A few days ago I attempted to dig up a recently-heard quote. The only problem was that I couldn’t remember exactly where I had heard it. Had I read it in a book? On a blog? Seen it linked from a Twitter post? Read it on someone’s Facebook wall? Heard it on a podcast? Mentioned in a sermon? Recounted in a conversation? Caught it on a TV show? Seen it cross-stitched in my grandma’s living room? A frantic search proved fruitless, and so I was left without the source material to recap the quote, use it as I wanted to, and prove whatever point I was trying to make.
The quote was about a CEO who took over a company and immediately identified vision drift due to too many mission statements. As best I can remember, the company had a half-dozen variations of their mission, 17 value statements, and countless numbers of service standards they’d subscribed to. The excess of VERY IMPORTANT THINGS meant that employees didn’t know what the company really stood for, what they should really care about, or at the end of the day what really mattered.
Ironically, the story I was trying to find illustrated the very reason I couldn’t find it. I suffer from a classic case of information overload. I subscribe to dozens of blogs and even more dozens of podcasts, I constantly have 2-3 books going at once, I follow a few hundred people on Twitter, and I’ve hit that mid-40’s spell where I can’t remember who I talked to about what, so I just repeat a lot of stories and hope for the best. Because EVERY SINGLE THING IS IMPORTANT, nothing is important. The things that I want to pull up in memory recall, I can’t, because I’m trying to cram too much into every cubic centimeter of gray matter.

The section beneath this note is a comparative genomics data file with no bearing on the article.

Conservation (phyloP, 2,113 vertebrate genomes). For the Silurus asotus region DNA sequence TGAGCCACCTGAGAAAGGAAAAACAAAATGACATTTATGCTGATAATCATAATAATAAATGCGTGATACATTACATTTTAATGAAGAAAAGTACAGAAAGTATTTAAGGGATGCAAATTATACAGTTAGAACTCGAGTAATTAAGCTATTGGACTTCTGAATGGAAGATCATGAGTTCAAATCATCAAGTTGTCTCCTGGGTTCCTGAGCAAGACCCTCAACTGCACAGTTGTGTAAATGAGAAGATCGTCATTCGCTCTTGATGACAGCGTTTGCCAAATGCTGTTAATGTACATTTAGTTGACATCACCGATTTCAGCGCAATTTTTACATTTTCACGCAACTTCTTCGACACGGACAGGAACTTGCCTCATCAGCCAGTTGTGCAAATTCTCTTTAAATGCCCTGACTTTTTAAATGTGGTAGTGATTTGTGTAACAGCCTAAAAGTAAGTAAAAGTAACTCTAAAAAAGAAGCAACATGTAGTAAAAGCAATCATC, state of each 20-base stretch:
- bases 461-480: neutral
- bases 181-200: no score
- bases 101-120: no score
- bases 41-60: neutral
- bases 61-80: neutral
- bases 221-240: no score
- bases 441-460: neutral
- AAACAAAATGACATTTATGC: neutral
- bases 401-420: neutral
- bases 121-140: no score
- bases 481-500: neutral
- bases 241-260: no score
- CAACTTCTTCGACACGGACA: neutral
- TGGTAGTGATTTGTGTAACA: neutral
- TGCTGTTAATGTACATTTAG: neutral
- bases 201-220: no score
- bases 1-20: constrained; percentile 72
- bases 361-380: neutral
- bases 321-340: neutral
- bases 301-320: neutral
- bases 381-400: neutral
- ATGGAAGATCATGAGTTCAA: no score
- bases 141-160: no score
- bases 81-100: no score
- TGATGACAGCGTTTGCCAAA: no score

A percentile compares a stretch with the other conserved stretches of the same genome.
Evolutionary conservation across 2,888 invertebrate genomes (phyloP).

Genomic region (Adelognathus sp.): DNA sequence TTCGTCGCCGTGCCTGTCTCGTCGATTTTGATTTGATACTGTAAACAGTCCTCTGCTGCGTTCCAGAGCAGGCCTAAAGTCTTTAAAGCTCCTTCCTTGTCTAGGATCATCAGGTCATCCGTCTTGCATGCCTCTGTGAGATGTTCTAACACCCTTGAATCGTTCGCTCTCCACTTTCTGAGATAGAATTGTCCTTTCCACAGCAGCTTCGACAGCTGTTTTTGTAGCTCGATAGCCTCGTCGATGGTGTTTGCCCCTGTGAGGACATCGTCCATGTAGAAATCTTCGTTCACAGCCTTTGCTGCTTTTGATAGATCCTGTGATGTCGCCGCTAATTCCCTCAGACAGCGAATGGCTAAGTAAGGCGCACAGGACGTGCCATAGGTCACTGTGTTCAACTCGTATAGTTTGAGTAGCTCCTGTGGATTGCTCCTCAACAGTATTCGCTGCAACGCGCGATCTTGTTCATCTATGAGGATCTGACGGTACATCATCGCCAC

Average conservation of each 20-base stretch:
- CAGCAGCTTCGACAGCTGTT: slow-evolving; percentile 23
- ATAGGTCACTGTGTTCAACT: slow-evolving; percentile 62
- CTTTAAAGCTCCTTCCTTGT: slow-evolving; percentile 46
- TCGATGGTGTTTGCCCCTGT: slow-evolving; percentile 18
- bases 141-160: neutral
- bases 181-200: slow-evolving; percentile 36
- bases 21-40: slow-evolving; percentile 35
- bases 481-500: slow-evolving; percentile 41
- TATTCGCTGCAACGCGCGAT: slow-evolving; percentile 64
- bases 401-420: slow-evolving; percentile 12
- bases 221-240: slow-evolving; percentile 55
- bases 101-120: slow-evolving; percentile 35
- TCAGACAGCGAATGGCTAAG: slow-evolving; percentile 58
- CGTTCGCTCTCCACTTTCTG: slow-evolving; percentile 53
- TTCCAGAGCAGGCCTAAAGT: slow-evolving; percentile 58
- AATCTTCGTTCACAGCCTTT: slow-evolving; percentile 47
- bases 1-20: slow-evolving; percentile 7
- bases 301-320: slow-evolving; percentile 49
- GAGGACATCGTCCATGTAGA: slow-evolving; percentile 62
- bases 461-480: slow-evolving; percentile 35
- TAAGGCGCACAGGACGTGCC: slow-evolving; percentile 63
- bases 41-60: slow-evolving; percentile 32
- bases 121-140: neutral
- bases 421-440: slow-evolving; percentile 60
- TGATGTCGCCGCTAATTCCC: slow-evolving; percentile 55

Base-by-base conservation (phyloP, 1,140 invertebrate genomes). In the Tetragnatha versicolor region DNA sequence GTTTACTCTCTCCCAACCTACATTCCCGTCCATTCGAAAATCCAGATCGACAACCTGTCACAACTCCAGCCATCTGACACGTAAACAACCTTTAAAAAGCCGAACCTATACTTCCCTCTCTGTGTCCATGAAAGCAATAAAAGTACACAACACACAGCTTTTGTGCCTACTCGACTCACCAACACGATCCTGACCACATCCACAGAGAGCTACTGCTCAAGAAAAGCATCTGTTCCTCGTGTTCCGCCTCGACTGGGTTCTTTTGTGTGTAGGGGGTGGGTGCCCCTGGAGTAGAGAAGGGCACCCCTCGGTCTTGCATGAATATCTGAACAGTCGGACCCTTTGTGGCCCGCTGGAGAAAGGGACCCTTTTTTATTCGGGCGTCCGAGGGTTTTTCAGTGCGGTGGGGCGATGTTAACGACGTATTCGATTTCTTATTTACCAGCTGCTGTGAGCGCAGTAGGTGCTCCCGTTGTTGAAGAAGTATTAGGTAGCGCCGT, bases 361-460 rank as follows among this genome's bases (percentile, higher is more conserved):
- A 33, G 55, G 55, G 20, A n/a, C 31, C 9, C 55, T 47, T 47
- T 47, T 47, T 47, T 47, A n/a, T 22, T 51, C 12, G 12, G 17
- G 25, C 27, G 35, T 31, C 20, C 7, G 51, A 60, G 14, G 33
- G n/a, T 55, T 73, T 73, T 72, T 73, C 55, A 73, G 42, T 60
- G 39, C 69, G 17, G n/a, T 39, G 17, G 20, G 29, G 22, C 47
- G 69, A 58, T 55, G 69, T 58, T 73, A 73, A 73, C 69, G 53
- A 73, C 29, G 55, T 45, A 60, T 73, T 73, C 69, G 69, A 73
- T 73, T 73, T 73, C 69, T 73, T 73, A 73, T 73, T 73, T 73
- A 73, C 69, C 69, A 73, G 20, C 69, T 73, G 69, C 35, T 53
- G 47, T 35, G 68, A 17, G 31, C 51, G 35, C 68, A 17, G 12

I fear that what I do to myself and what the aforementioned company does to its employees is a lot like what we do to our church volunteers: we overload them with too much information. Champion this cause listen to this announcement care about this thing read this new policy come to this training memorize this value statement memorize this other value statement memorize this once and for all value statement commit to this new campaign jump through this hoop. Volunteers are left with conflicting goals, convoluted objectives, and confused spirits. At best, they don’t know what they need to pursue. At worst, they throw up their hands in frustration and walk away from all of it.
A surplus of information results in a deficit of transformation.A surplus of information results in a deficit of transformation. Click To Tweet
What can we remove from our volunteer team’s information pile? What can we simplify? What policies can we reduce, priorities can we align, prerogatives can we adjust? Their time and their focus is limited, and when we engage that time we must do so with their good as our highest priority.